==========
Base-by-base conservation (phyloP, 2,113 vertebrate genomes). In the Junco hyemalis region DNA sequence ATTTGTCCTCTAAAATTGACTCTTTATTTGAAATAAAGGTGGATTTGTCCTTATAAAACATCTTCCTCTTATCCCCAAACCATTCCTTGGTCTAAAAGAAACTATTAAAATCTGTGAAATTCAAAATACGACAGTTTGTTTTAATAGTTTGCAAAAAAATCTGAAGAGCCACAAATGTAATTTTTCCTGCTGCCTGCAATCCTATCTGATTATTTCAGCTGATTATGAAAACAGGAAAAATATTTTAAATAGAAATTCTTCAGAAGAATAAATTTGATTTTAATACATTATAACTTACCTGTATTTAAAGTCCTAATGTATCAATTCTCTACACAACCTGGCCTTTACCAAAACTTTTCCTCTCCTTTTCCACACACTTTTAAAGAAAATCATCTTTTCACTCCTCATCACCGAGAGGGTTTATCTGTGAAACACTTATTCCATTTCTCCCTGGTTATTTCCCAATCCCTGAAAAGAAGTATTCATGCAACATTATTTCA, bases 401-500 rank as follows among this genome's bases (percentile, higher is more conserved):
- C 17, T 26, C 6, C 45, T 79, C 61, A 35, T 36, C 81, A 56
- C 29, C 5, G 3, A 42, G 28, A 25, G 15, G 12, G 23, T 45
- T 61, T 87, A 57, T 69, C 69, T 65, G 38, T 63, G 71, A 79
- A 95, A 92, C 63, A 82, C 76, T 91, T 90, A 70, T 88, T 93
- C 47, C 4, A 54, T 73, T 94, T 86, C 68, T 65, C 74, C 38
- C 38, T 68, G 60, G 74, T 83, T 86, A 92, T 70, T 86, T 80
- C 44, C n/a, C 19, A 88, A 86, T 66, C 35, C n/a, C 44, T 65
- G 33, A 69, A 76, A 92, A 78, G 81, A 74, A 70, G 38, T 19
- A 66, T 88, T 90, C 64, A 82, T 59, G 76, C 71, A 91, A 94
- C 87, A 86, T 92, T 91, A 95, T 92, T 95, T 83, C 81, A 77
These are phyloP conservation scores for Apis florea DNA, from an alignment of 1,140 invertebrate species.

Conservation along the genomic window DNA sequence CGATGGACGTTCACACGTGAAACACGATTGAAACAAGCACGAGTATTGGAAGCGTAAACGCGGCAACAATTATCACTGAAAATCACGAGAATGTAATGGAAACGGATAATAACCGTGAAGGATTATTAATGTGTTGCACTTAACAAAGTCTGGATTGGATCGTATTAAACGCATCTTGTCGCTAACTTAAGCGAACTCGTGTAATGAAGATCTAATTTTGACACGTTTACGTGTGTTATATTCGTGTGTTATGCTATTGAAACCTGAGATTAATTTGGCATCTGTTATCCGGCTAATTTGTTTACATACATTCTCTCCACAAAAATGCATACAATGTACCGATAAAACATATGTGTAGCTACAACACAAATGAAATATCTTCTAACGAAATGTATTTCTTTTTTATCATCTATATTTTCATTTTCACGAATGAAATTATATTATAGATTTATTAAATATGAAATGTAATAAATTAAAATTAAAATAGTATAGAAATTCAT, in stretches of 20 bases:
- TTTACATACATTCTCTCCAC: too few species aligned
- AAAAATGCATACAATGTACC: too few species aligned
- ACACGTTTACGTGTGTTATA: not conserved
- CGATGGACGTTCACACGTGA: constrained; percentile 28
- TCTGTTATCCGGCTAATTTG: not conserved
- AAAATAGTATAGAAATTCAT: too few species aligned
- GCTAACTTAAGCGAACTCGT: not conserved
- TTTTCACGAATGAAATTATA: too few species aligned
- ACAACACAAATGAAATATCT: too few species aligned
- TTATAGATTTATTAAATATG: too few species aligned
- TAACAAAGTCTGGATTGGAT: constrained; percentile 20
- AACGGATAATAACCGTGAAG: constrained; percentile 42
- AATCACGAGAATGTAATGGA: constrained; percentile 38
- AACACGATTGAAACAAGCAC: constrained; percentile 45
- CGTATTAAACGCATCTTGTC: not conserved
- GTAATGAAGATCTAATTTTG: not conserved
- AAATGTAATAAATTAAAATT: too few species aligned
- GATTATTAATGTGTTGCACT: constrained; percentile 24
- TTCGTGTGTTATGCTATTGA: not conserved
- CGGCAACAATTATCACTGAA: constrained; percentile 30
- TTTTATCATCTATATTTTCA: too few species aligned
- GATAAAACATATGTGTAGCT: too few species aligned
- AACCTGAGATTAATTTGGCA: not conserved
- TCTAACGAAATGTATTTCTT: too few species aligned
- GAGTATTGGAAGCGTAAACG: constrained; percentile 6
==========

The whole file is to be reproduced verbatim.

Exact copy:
Base-by-base conservation (phyloP, 2,113 vertebrate genomes). In the Junco hyemalis region DNA sequence ATTTGTCCTCTAAAATTGACTCTTTATTTGAAATAAAGGTGGATTTGTCCTTATAAAACATCTTCCTCTTATCCCCAAACCATTCCTTGGTCTAAAAGAAACTATTAAAATCTGTGAAATTCAAAATACGACAGTTTGTTTTAATAGTTTGCAAAAAAATCTGAAGAGCCACAAATGTAATTTTTCCTGCTGCCTGCAATCCTATCTGATTATTTCAGCTGATTATGAAAACAGGAAAAATATTTTAAATAGAAATTCTTCAGAAGAATAAATTTGATTTTAATACATTATAACTTACCTGTATTTAAAGTCCTAATGTATCAATTCTCTACACAACCTGGCCTTTACCAAAACTTTTCCTCTCCTTTTCCACACACTTTTAAAGAAAATCATCTTTTCACTCCTCATCACCGAGAGGGTTTATCTGTGAAACACTTATTCCATTTCTCCCTGGTTATTTCCCAATCCCTGAAAAGAAGTATTCATGCAACATTATTTCA, bases 401-500 rank as follows among this genome's bases (percentile, higher is more conserved):
- C 17, T 26, C 6, C 45, T 79, C 61, A 35, T 36, C 81, A 56
- C 29, C 5, G 3, A 42, G 28, A 25, G 15, G 12, G 23, T 45
- T 61, T 87, A 57, T 69, C 69, T 65, G 38, T 63, G 71, A 79
- A 95, A 92, C 63, A 82, C 76, T 91, T 90, A 70, T 88, T 93
- C 47, C 4, A 54, T 73, T 94, T 86, C 68, T 65, C 74, C 38
- C 38, T 68, G 60, G 74, T 83, T 86, A 92, T 70, T 86, T 80
- C 44, C n/a, C 19, A 88, A 86, T 66, C 35, C n/a, C 44, T 65
- G 33, A 69, A 76, A 92, A 78, G 81, A 74, A 70, G 38, T 19
- A 66, T 88, T 90, C 64, A 82, T 59, G 76, C 71, A 91, A 94
- C 87, A 86, T 92, T 91, A 95, T 92, T 95, T 83, C 81, A 77
These are phyloP conservation scores for Apis florea DNA, from an alignment of 1,140 invertebrate species.

Conservation along the genomic window DNA sequence CGATGGACGTTCACACGTGAAACACGATTGAAACAAGCACGAGTATTGGAAGCGTAAACGCGGCAACAATTATCACTGAAAATCACGAGAATGTAATGGAAACGGATAATAACCGTGAAGGATTATTAATGTGTTGCACTTAACAAAGTCTGGATTGGATCGTATTAAACGCATCTTGTCGCTAACTTAAGCGAACTCGTGTAATGAAGATCTAATTTTGACACGTTTACGTGTGTTATATTCGTGTGTTATGCTATTGAAACCTGAGATTAATTTGGCATCTGTTATCCGGCTAATTTGTTTACATACATTCTCTCCACAAAAATGCATACAATGTACCGATAAAACATATGTGTAGCTACAACACAAATGAAATATCTTCTAACGAAATGTATTTCTTTTTTATCATCTATATTTTCATTTTCACGAATGAAATTATATTATAGATTTATTAAATATGAAATGTAATAAATTAAAATTAAAATAGTATAGAAATTCAT, in stretches of 20 bases:
- TTTACATACATTCTCTCCAC: too few species aligned
- AAAAATGCATACAATGTACC: too few species aligned
- ACACGTTTACGTGTGTTATA: not conserved
- CGATGGACGTTCACACGTGA: constrained; percentile 28
- TCTGTTATCCGGCTAATTTG: not conserved
- AAAATAGTATAGAAATTCAT: too few species aligned
- GCTAACTTAAGCGAACTCGT: not conserved
- TTTTCACGAATGAAATTATA: too few species aligned
- ACAACACAAATGAAATATCT: too few species aligned
- TTATAGATTTATTAAATATG: too few species aligned
- TAACAAAGTCTGGATTGGAT: constrained; percentile 20
- AACGGATAATAACCGTGAAG: constrained; percentile 42
- AATCACGAGAATGTAATGGA: constrained; percentile 38
- AACACGATTGAAACAAGCAC: constrained; percentile 45
- CGTATTAAACGCATCTTGTC: not conserved
- GTAATGAAGATCTAATTTTG: not conserved
- AAATGTAATAAATTAAAATT: too few species aligned
- GATTATTAATGTGTTGCACT: constrained; percentile 24
- TTCGTGTGTTATGCTATTGA: not conserved
- CGGCAACAATTATCACTGAA: constrained; percentile 30
- TTTTATCATCTATATTTTCA: too few species aligned
- GATAAAACATATGTGTAGCT: too few species aligned
- AACCTGAGATTAATTTGGCA: not conserved
- TCTAACGAAATGTATTTCTT: too few species aligned
- GAGTATTGGAAGCGTAAACG: constrained; percentile 6